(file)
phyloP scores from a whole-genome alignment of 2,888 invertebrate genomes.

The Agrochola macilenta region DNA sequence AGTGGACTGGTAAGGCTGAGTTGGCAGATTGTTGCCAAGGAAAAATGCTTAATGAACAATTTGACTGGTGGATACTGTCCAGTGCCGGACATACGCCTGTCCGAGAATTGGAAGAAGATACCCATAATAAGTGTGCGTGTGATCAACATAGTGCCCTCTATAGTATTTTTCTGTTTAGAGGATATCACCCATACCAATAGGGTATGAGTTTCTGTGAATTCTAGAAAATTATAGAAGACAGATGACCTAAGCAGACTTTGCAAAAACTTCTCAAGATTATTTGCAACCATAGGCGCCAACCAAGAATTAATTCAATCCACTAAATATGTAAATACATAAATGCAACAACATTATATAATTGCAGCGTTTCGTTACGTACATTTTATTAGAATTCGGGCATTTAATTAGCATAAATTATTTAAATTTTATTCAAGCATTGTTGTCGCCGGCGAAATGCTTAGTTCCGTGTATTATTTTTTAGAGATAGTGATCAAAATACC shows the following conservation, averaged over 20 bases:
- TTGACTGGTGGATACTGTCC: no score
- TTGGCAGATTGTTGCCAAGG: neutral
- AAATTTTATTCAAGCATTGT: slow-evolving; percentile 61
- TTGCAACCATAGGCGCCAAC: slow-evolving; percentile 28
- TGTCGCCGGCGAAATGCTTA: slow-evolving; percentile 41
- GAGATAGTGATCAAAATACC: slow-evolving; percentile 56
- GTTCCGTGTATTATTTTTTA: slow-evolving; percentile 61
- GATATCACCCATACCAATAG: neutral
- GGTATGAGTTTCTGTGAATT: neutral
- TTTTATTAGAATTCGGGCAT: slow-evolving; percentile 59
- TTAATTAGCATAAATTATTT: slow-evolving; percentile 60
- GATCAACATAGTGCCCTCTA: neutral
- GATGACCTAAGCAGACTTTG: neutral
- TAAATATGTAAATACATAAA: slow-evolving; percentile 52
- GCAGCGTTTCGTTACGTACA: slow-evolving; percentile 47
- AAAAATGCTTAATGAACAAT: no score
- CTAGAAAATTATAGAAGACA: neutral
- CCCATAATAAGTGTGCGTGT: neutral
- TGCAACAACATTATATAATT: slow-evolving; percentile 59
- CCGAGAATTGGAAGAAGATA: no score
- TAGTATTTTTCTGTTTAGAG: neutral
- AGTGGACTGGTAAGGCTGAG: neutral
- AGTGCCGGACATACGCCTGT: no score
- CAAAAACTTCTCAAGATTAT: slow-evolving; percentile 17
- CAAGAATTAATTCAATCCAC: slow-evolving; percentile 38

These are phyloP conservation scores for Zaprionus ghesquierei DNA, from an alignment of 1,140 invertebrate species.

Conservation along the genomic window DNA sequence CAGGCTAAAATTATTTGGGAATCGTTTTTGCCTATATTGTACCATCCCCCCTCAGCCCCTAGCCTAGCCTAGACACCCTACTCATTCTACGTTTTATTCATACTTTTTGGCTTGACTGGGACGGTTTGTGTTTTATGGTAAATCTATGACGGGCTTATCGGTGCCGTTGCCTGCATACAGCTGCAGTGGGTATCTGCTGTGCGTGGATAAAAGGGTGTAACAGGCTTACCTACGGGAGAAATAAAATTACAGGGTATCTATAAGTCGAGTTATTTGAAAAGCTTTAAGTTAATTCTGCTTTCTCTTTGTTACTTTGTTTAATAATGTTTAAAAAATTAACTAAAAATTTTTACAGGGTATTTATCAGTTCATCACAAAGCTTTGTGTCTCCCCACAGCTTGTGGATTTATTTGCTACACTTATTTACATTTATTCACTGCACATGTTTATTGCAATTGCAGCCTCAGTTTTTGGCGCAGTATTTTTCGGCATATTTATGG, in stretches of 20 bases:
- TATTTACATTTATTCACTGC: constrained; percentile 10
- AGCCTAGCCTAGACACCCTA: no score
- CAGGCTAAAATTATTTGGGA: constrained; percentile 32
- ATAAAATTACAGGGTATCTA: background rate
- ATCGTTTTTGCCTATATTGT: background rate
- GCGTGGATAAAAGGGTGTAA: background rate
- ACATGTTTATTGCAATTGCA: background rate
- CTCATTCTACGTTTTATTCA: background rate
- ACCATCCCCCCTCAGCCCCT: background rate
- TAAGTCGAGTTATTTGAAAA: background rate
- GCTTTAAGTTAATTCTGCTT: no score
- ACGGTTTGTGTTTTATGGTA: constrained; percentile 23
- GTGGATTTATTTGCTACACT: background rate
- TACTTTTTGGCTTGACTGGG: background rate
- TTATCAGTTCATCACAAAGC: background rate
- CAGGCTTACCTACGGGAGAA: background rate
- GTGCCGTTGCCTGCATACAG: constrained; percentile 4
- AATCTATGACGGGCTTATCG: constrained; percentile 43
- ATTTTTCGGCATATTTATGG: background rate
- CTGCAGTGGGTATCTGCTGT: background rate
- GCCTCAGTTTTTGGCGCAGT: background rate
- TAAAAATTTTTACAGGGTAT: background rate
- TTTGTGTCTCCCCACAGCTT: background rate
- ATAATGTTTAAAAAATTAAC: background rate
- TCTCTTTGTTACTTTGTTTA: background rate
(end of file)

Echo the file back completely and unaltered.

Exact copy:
phyloP scores from a whole-genome alignment of 2,888 invertebrate genomes.

The Agrochola macilenta region DNA sequence AGTGGACTGGTAAGGCTGAGTTGGCAGATTGTTGCCAAGGAAAAATGCTTAATGAACAATTTGACTGGTGGATACTGTCCAGTGCCGGACATACGCCTGTCCGAGAATTGGAAGAAGATACCCATAATAAGTGTGCGTGTGATCAACATAGTGCCCTCTATAGTATTTTTCTGTTTAGAGGATATCACCCATACCAATAGGGTATGAGTTTCTGTGAATTCTAGAAAATTATAGAAGACAGATGACCTAAGCAGACTTTGCAAAAACTTCTCAAGATTATTTGCAACCATAGGCGCCAACCAAGAATTAATTCAATCCACTAAATATGTAAATACATAAATGCAACAACATTATATAATTGCAGCGTTTCGTTACGTACATTTTATTAGAATTCGGGCATTTAATTAGCATAAATTATTTAAATTTTATTCAAGCATTGTTGTCGCCGGCGAAATGCTTAGTTCCGTGTATTATTTTTTAGAGATAGTGATCAAAATACC shows the following conservation, averaged over 20 bases:
- TTGACTGGTGGATACTGTCC: no score
- TTGGCAGATTGTTGCCAAGG: neutral
- AAATTTTATTCAAGCATTGT: slow-evolving; percentile 61
- TTGCAACCATAGGCGCCAAC: slow-evolving; percentile 28
- TGTCGCCGGCGAAATGCTTA: slow-evolving; percentile 41
- GAGATAGTGATCAAAATACC: slow-evolving; percentile 56
- GTTCCGTGTATTATTTTTTA: slow-evolving; percentile 61
- GATATCACCCATACCAATAG: neutral
- GGTATGAGTTTCTGTGAATT: neutral
- TTTTATTAGAATTCGGGCAT: slow-evolving; percentile 59
- TTAATTAGCATAAATTATTT: slow-evolving; percentile 60
- GATCAACATAGTGCCCTCTA: neutral
- GATGACCTAAGCAGACTTTG: neutral
- TAAATATGTAAATACATAAA: slow-evolving; percentile 52
- GCAGCGTTTCGTTACGTACA: slow-evolving; percentile 47
- AAAAATGCTTAATGAACAAT: no score
- CTAGAAAATTATAGAAGACA: neutral
- CCCATAATAAGTGTGCGTGT: neutral
- TGCAACAACATTATATAATT: slow-evolving; percentile 59
- CCGAGAATTGGAAGAAGATA: no score
- TAGTATTTTTCTGTTTAGAG: neutral
- AGTGGACTGGTAAGGCTGAG: neutral
- AGTGCCGGACATACGCCTGT: no score
- CAAAAACTTCTCAAGATTAT: slow-evolving; percentile 17
- CAAGAATTAATTCAATCCAC: slow-evolving; percentile 38

These are phyloP conservation scores for Zaprionus ghesquierei DNA, from an alignment of 1,140 invertebrate species.

Conservation along the genomic window DNA sequence CAGGCTAAAATTATTTGGGAATCGTTTTTGCCTATATTGTACCATCCCCCCTCAGCCCCTAGCCTAGCCTAGACACCCTACTCATTCTACGTTTTATTCATACTTTTTGGCTTGACTGGGACGGTTTGTGTTTTATGGTAAATCTATGACGGGCTTATCGGTGCCGTTGCCTGCATACAGCTGCAGTGGGTATCTGCTGTGCGTGGATAAAAGGGTGTAACAGGCTTACCTACGGGAGAAATAAAATTACAGGGTATCTATAAGTCGAGTTATTTGAAAAGCTTTAAGTTAATTCTGCTTTCTCTTTGTTACTTTGTTTAATAATGTTTAAAAAATTAACTAAAAATTTTTACAGGGTATTTATCAGTTCATCACAAAGCTTTGTGTCTCCCCACAGCTTGTGGATTTATTTGCTACACTTATTTACATTTATTCACTGCACATGTTTATTGCAATTGCAGCCTCAGTTTTTGGCGCAGTATTTTTCGGCATATTTATGG, in stretches of 20 bases:
- TATTTACATTTATTCACTGC: constrained; percentile 10
- AGCCTAGCCTAGACACCCTA: no score
- CAGGCTAAAATTATTTGGGA: constrained; percentile 32
- ATAAAATTACAGGGTATCTA: background rate
- ATCGTTTTTGCCTATATTGT: background rate
- GCGTGGATAAAAGGGTGTAA: background rate
- ACATGTTTATTGCAATTGCA: background rate
- CTCATTCTACGTTTTATTCA: background rate
- ACCATCCCCCCTCAGCCCCT: background rate
- TAAGTCGAGTTATTTGAAAA: background rate
- GCTTTAAGTTAATTCTGCTT: no score
- ACGGTTTGTGTTTTATGGTA: constrained; percentile 23
- GTGGATTTATTTGCTACACT: background rate
- TACTTTTTGGCTTGACTGGG: background rate
- TTATCAGTTCATCACAAAGC: background rate
- CAGGCTTACCTACGGGAGAA: background rate
- GTGCCGTTGCCTGCATACAG: constrained; percentile 4
- AATCTATGACGGGCTTATCG: constrained; percentile 43
- ATTTTTCGGCATATTTATGG: background rate
- CTGCAGTGGGTATCTGCTGT: background rate
- GCCTCAGTTTTTGGCGCAGT: background rate
- TAAAAATTTTTACAGGGTAT: background rate
- TTTGTGTCTCCCCACAGCTT: background rate
- ATAATGTTTAAAAAATTAAC: background rate
- TCTCTTTGTTACTTTGTTTA: background rate